Date: Thu, 29 Jun 89 01:12:31 EDT
From: sdm@cs.brown.edu
Subject: MLA Style for Citing HUMANIST

In a recent Humanist message, KRAFT@PENNDRLS (sorry, I don't know this
person's real name) suggested the following citation format:

Germain, Ellen. "Micro Applications for Scholarly Research" [ID#.#].
Electronic Discussion Group. HUMANIST at UTORONTO.BITNET.
30 May 1989.

S/he also suggested two alternative formats for the electronic mail


In my view, there is a serious problem with each of the formats mentioned
here: none of the electronic mail addresses is in a valid form. Unless
things have changed radically in the past few years, email address formats
are prescribed by RFC 822, and RFC 822 dictates addresses like these:


(I copied both of these addresses from one of the recent Humanist messages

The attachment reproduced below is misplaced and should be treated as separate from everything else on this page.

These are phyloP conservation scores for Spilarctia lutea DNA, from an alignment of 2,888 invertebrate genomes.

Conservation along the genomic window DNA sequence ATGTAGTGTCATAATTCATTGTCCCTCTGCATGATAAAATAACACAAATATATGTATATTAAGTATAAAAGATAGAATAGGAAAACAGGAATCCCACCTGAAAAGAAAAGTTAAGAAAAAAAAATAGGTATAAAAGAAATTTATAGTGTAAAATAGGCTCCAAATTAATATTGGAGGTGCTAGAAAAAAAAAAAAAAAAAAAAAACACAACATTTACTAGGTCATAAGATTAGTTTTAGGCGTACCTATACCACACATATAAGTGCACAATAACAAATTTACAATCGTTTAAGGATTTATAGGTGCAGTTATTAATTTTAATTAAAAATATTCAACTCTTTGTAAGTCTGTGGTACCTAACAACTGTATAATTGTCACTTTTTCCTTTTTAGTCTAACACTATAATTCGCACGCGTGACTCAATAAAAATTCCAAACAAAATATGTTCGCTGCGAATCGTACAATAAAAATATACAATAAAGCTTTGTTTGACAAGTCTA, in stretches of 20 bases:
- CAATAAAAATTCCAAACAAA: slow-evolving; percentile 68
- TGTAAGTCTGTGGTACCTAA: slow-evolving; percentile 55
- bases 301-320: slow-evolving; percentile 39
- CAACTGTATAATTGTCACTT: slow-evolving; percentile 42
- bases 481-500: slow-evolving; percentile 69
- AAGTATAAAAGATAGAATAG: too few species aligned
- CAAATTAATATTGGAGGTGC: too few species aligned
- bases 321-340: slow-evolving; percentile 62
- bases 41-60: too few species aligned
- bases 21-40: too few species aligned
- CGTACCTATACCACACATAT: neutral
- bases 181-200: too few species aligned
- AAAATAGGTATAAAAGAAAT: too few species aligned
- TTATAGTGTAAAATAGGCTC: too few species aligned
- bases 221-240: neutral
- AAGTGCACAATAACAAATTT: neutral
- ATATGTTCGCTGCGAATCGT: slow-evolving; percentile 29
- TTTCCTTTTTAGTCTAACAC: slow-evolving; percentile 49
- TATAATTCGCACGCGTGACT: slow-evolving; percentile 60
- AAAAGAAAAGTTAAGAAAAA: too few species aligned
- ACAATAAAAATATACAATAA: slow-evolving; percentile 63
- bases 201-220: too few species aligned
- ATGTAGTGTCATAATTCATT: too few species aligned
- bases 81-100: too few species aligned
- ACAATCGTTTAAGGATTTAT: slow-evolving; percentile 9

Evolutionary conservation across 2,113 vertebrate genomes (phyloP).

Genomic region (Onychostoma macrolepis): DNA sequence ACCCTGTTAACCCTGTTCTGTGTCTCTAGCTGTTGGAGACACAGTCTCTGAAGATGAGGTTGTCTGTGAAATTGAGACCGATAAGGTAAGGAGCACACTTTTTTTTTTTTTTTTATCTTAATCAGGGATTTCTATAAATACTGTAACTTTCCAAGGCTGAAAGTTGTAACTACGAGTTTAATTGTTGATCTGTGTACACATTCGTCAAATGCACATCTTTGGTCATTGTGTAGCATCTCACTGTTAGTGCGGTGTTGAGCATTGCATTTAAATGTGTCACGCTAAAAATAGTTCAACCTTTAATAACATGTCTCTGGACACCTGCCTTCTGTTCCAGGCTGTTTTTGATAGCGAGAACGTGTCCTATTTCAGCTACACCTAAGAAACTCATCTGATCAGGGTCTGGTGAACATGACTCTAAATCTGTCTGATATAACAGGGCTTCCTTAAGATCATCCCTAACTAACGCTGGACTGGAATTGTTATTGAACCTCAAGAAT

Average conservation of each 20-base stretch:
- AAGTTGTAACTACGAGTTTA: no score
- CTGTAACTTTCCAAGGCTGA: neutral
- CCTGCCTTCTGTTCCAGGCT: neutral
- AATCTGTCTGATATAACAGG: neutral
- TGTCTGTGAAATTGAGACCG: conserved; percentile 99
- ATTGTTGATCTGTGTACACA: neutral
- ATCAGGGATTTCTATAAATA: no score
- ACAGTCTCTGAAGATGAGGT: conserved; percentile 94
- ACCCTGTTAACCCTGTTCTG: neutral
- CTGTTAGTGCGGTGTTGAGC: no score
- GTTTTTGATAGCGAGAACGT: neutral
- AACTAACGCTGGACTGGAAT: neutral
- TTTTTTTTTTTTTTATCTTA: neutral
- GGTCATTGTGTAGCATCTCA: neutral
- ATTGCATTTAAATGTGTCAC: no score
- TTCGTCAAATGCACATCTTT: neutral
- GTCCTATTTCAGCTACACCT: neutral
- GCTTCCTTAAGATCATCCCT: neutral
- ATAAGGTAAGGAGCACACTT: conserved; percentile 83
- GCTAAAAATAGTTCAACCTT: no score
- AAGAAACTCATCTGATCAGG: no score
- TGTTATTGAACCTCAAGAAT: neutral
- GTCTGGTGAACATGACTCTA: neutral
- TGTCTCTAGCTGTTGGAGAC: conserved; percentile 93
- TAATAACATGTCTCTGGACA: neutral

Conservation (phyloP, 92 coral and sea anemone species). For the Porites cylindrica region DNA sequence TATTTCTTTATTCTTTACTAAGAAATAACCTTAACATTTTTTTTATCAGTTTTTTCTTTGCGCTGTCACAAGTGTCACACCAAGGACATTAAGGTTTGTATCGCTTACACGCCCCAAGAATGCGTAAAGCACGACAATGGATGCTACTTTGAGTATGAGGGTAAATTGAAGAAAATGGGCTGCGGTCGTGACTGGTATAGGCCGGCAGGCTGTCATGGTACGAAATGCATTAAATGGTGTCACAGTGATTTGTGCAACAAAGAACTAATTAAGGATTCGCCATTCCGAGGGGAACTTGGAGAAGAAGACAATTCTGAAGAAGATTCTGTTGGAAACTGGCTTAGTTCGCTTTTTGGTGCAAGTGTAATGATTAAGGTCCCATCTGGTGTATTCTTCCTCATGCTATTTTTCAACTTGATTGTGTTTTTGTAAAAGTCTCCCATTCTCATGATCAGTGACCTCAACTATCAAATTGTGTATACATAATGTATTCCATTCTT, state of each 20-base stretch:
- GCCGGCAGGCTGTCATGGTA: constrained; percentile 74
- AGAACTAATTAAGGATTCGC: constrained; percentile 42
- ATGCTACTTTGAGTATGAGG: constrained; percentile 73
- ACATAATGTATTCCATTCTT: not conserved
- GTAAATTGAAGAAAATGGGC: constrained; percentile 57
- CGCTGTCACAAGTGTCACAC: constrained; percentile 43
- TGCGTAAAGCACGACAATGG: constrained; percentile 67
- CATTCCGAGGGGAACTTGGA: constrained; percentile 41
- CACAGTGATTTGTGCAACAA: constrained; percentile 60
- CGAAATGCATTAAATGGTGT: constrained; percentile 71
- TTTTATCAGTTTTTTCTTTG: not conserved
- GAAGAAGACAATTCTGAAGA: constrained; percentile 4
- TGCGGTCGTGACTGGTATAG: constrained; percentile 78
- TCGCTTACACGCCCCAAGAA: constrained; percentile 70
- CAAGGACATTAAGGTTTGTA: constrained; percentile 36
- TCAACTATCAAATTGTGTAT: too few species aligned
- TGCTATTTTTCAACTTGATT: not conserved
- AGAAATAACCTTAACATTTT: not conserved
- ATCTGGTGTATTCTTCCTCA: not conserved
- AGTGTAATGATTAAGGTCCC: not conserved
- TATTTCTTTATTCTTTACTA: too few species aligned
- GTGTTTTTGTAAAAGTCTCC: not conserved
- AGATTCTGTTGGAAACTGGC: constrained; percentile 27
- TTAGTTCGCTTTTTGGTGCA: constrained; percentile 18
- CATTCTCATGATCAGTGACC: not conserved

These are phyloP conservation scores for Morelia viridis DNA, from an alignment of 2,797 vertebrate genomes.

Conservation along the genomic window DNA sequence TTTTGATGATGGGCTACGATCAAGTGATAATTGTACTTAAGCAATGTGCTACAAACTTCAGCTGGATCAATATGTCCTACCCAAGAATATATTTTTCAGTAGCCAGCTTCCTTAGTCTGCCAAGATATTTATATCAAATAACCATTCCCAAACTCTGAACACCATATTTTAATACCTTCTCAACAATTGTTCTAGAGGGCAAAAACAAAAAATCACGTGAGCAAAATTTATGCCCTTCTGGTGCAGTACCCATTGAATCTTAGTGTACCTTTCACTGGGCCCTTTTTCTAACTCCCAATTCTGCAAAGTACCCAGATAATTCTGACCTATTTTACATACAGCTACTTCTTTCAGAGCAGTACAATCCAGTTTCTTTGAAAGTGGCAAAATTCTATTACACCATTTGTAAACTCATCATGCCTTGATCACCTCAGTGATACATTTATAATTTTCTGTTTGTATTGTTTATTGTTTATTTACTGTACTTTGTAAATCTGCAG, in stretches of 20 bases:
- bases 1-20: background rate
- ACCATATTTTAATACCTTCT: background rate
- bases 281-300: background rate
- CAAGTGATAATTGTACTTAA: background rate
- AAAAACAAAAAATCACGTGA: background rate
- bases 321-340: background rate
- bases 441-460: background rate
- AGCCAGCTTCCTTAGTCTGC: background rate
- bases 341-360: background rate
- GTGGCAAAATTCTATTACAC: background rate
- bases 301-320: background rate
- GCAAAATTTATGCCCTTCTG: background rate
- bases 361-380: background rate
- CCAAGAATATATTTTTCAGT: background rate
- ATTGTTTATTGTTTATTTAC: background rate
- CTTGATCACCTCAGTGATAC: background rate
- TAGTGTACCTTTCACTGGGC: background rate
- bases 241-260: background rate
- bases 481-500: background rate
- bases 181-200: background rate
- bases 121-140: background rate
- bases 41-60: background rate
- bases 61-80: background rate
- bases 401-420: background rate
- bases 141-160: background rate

sent to me. As you can see, a single location can have more than one valid
address. All valid addresses, however, must conform to RFC 822. By the
way, RFC 822 is case-insensitive, so "Humanist@UToronto.Bitnet" is

Since the purpose of citations is to allow interested parties to probe
further into a matter, it does little good to give them citations they
can't easily follow up on. Electronic mail addresses in citations should
be syntactically valid, no matter how ugly they may look. They aren't
supposed to be pretty, just functional.

Scott Meyers
Computer Science Department
Brown University
(3) --------------------------------------------------------------44----
Date: Thu, 29 Jun 89 09:22 EDT
Subject: Citation practices: place of publication.

The recent discussion about how to cite e-mail and e-docs prompts me to